• The purpose of the strong force (create stable matter — the proton)
• The purpose of the electroweak force (transfer energy from leptons to quarks)
• The purpose of parity (P) violation (stabilize matter)
• The cause of charge-parity (CP) violation (global energy conservation)
• The complexity of the electroweak force (repeated energy transfer)
No freely adjustable parameters appear in the theory. Consequently, its predictions are unambiguous and precise. Among the quantitative predictions of the amended SM are:
• 206.768 283 185(78) for mμ/me, a value 67 times more precise than the measured value, 206.768 2823(52)
• Low Higgs and neutrino masses, such as 0.065 MeV/c2 for the tauon neutrino
In addition, there are a number of tasks that remain to be accomplished. Some of them might even appear trivial to persons skilled in the respective area. Here are some examples in particle physics:
• Amend the FORTRAN program listed in Section G.2 and compute 1/α to see how well the result matches the experimentally obtained value of 137.035 999 084(51).
• Develop the QED theory for the (primordial) D particle proposed by Dirac in 1971.
• Improve the scalar perturbation calculation in Section 8.
• Perform the QED calculations suggested in footnote 5 in Appendix F.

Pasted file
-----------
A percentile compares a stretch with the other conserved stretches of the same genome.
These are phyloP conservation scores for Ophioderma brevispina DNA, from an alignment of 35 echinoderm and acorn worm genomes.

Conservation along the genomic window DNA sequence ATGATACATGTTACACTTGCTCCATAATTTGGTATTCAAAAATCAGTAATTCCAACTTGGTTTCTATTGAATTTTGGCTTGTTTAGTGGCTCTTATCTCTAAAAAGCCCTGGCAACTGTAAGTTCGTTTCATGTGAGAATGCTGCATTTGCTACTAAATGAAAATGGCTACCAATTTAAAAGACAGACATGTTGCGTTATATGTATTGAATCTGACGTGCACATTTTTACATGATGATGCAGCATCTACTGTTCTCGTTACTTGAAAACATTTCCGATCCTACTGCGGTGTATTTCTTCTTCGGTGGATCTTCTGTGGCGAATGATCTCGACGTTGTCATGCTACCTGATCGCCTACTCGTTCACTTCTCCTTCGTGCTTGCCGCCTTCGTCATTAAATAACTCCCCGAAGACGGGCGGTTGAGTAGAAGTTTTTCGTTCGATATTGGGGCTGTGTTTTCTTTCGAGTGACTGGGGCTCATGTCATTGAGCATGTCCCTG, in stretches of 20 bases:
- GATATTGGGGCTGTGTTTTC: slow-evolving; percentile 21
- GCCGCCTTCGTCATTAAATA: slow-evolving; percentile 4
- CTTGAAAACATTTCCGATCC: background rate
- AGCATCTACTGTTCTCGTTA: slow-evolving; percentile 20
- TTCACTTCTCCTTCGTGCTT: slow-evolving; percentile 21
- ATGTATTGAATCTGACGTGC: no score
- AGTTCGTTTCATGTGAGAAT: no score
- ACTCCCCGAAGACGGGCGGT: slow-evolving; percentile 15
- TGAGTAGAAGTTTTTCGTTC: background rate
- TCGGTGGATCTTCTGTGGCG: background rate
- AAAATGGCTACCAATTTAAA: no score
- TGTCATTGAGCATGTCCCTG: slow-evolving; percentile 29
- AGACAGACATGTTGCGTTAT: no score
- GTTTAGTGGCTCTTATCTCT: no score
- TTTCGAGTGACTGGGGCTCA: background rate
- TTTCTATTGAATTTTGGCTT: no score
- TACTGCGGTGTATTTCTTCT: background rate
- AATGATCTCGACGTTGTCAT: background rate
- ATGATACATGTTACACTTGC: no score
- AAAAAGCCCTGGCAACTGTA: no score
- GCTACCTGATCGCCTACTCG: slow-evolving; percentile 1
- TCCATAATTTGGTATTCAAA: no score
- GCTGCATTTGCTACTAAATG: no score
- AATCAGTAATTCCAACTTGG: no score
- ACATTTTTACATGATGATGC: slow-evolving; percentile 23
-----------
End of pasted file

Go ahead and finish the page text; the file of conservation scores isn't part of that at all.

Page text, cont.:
• Reinvestigate the JBW hypothesis in the light of the Higgs calculation (Appendix C).
• Find the electroweak model that fits in with the scenario described in Appendix E.8.
• Predict the outcome of CERN’s LHC experiment.
• Clarify if the “Pioneer anomaly” may be a “spooky” effect due to distance indeterminacy.
Theories of Everything

The two pieces now put in place say nothing direct about dynamic interactions between particles. Still, they may guide physicists in their search for a theory of everything (TOE). For instance, they suggest that one should:
• Study consequences for string theory of the external conditions discussed at the end of Section 11.
• Investigate consequences of the internal cosmological radius of elementary particles (see footnote 2 in Section 3).
• Consider the implications for quantum-gravity theories of the close connection between charge, spin, expansion, and gravity.
• Research the effect on general relativity (GR) of the modified gravitational potential.
• Investigate the effect on GR of global energy conservation.